Trouble with Troubleshooting

I spent decades in technology troubleshooting activities. This included time as a software engineer, an integration engineering leader, a consulting middleware and cloud architect, and as a critical situation leader.

Some times in my career troubleshooting was an ongoing, continuous activity. In part, what I found is the 5 Why’s of root cause analysis is seldom appropriately scoped. What I mean is the major causes and contributors to major technology incidents and problems were seldom based on a) the proper supposition and b) included all causation and contributing factors.

The proper presupposition is all technologies are inherently flawed. I remember working with a particularly challenging client Director. In a one one one conversation I explained that software is inherently flawed and the task was a continuous discovery of the next flaw, the next and the next and so on. This led to a pivotal shift in the relationship. One of the thing I was tasked to do was write synopsis communications. And this Director remarked to me “I don’t have to change anything on your reports, I can pass them on as they are to my manager and my manager’s manager as they are”.

That pivotal shift in the relationship led to improved communications and collaborations between the client team and the services team. And, that eventually led to additional special projects that led to cost saving improvement programs.

The main paradigm shift was every flaw became an opportunity. Every opportunity led to more opportunities and that eventually led to innovation. Improvement is good, innovation is the essential lifeblood of business in today’s highly competitive landscape.

If all technology is flawed and all technology implementations are flawed,

Technical flaws fall into these main categories:

  1. Product defect
  2. Architectural defect
  3. Design defect
  4. Development defect

The wrong supposition is that 1 through 4 are isolated and independent from impacting the other. In fact, flaws are introduced around pre-existing flaws. What this means is an architectural flaw is present because of inherent product flaws.

All hardware and software is flawed. Therefore, all architectural arrangements of flawed hardware and software is flawed. So, the task is continuous improvement.

Since the variables of business are continuously changing, they are continuously revealing new flaws.

Some few technical people know, understand and accept these truths. More managers do and good leaders come to know this and great leaders to embrace it.

What many may not understand is that troubleshooting itself is flawed.

The first and most important thing for companies to address are the flaws with troubleshooting.

Organizational flaws exasperate and prolong technical flaws. Organizational flaws fall into these main categories:

  1. Organizational Behavior – Culture – belief & behaviors
  2. Organizational structure

Organizational flaws exasperate these challenges:

  1. Talent acquisition and retention
  2. Technical flaws

Because there are inherent organizational flaws, poor implementation and architectural choices are made.

One of the widespread problems in the business sector is the flawed implementation of advanced technologies. Plainly, a fighter jet with advanced instrumentation can not be properly operated with a basic driver’s license. The more advanced and powerful a technology, the more advanced and complex the skills required to properly architect, design and implement the technology.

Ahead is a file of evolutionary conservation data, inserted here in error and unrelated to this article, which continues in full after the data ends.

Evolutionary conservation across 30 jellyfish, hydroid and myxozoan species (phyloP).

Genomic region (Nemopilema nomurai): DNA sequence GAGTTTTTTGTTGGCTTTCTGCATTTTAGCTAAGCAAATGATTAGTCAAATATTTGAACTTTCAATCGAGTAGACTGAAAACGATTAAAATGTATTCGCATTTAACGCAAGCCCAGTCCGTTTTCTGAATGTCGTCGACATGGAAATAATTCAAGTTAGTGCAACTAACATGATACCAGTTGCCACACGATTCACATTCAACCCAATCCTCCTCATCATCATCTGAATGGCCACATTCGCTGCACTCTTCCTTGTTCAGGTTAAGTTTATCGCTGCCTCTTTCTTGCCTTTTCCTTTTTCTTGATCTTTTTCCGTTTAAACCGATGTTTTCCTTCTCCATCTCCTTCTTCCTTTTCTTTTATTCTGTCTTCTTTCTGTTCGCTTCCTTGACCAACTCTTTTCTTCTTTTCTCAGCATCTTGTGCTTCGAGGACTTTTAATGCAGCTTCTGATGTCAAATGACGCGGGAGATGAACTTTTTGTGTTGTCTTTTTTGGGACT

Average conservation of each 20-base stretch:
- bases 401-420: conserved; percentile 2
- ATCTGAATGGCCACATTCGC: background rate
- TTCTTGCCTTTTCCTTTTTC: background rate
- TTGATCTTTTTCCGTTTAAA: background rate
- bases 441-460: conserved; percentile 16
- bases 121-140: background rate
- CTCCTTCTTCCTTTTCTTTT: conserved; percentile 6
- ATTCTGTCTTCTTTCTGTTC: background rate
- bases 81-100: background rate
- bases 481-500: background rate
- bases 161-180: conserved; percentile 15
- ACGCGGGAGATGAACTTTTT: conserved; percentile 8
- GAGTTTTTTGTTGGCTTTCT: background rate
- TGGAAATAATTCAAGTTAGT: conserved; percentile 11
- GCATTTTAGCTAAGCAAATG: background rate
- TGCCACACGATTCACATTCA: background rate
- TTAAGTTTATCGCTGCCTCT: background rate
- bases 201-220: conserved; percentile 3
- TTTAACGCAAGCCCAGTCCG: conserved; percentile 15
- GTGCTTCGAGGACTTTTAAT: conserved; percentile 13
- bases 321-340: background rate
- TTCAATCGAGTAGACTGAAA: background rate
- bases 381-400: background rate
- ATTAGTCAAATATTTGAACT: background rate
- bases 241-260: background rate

If this were not enough, there are flaws in the technology provider selection process. Technology selection choices are made socially, politically, strategically, financially and functionally. Choosing a technology functionally comes down to trading one flawed solution over another. Therefore, the selection should not be on the basis of present functionality, but rather, compatibility and commitment to a future with fewer flaws and greater functionality. This is a matter of true and proper enterprise architecture. This is where people, process, policy and procedures must be designed in a model and driven by troubleshooting flaws comprehensively. In this way ecological models are most appropriate.

A bit more on architectural flaws. Architectural decisions are inherently flawed when they base everything on past performance and not future potential.

Back to the 5 Why’s of root cause analysis. Most often symptoms were diagnosed and treated and called root causes. This was both intentional and unintentional. Some were aware of this and others unaware. In a system that is rewarded by adding resources, it is not incumbent upon that system’s stakeholders to identify true root causes. This is the fundamental flaw of many managed resources, outsourcing and resource driven contracts.

With cloud, automation, artificial intelligence, machine learning and robotics, the shift of major enterprise is from service driven economies of scale to technology driven products and platform economies of scale. This is the economics of product and platform. And it is precisely why the Product Owner role is so hot and in demand.

The shift from technology services does not mean the replacement of work forces as much as the shift to product design, development, sales and solutions architecture.

Another primary example of the need for human agency is the APM technology—Application Performance Monitoring conducts technology defect diagnostics. What this does not do is a deeper layer of flaws that led to the flaw. And it also does not conduct composite, comprehensive architectural flaws. These are still human driven activities.

Many of the technology service skills are not only transferable to other applications, scopes and industries, but uniquely valuable when combined with other skills and domains of knowledge. This is especially true since technology is embedded within and the driving force of every industry.